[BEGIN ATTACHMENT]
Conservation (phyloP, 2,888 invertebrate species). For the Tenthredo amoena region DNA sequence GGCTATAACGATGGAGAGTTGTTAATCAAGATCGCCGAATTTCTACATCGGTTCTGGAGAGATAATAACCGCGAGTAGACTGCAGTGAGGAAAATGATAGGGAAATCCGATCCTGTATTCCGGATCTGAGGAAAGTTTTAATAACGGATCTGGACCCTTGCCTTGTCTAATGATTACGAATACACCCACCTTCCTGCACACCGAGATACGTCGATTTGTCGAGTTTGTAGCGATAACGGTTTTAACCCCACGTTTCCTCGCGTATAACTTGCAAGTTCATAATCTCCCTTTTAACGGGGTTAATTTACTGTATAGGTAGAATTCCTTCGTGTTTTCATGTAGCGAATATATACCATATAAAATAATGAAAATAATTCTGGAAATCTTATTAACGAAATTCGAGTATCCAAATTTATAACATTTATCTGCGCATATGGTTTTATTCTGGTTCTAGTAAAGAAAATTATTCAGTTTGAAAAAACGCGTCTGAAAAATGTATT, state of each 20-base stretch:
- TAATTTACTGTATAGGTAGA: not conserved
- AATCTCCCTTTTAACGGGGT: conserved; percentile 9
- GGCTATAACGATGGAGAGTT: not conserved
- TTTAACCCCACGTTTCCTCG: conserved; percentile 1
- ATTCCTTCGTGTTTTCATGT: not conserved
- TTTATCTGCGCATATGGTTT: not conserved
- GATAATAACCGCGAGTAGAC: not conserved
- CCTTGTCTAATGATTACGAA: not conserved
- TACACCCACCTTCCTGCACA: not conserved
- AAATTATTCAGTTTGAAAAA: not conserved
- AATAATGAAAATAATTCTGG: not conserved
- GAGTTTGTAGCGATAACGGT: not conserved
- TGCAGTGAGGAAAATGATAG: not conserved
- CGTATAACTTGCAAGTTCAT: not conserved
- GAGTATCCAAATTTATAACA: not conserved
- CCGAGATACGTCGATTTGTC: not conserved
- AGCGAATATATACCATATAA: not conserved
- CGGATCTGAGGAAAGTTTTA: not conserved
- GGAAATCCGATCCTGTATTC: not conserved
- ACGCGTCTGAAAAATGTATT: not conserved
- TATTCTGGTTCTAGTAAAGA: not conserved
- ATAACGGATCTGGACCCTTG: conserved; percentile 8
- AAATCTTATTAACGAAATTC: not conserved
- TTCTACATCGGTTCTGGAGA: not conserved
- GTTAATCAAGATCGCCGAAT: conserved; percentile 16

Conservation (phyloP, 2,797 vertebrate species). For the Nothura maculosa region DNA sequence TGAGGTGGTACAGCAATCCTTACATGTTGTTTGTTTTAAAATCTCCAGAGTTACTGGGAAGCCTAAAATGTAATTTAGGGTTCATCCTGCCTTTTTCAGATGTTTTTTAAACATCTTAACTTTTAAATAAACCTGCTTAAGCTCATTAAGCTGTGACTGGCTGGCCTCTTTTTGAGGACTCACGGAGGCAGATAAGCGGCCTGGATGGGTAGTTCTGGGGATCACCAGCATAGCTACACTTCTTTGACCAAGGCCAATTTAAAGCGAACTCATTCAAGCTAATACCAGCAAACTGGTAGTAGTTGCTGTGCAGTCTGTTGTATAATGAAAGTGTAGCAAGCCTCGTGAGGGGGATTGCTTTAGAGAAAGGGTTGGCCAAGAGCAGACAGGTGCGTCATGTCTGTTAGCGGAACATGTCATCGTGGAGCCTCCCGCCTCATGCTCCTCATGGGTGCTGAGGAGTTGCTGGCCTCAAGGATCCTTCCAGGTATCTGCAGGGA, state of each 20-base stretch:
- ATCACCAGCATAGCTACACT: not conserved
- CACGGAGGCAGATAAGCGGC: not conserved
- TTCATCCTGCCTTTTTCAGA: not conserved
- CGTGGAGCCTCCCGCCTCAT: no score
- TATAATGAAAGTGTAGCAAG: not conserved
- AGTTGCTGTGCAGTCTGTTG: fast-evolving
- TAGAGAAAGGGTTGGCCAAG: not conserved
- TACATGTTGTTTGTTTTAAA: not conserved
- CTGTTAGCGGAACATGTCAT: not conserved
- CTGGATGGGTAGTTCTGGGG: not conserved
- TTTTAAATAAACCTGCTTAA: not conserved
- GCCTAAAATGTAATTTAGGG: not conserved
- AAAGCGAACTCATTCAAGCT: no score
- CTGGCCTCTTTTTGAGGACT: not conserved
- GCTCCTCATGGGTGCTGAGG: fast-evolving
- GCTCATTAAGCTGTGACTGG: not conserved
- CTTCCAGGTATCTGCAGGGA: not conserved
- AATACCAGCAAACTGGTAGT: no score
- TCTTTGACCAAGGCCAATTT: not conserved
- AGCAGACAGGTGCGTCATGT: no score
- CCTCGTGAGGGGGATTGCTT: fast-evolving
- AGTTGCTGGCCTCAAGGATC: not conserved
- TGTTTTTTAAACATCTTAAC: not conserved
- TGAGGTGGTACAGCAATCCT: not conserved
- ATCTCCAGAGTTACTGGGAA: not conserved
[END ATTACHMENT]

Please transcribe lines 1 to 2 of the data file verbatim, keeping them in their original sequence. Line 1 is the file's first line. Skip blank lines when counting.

Conservation (phyloP, 2,888 invertebrate species). For the Tenthredo amoena region DNA sequence GGCTATAACGATGGAGAGTTGTTAATCAAGATCGCCGAATTTCTACATCGGTTCTGGAGAGATAATAACCGCGAGTAGACTGCAGTGAGGAAAATGATAGGGAAATCCGATCCTGTATTCCGGATCTGAGGAAAGTTTTAATAACGGATCTGGACCCTTGCCTTGTCTAATGATTACGAATACACCCACCTTCCTGCACACCGAGATACGTCGATTTGTCGAGTTTGTAGCGATAACGGTTTTAACCCCACGTTTCCTCGCGTATAACTTGCAAGTTCATAATCTCCCTTTTAACGGGGTTAATTTACTGTATAGGTAGAATTCCTTCGTGTTTTCATGTAGCGAATATATACCATATAAAATAATGAAAATAATTCTGGAAATCTTATTAACGAAATTCGAGTATCCAAATTTATAACATTTATCTGCGCATATGGTTTTATTCTGGTTCTAGTAAAGAAAATTATTCAGTTTGAAAAAACGCGTCTGAAAAATGTATT, state of each 20-base stretch:
- TAATTTACTGTATAGGTAGA: not conserved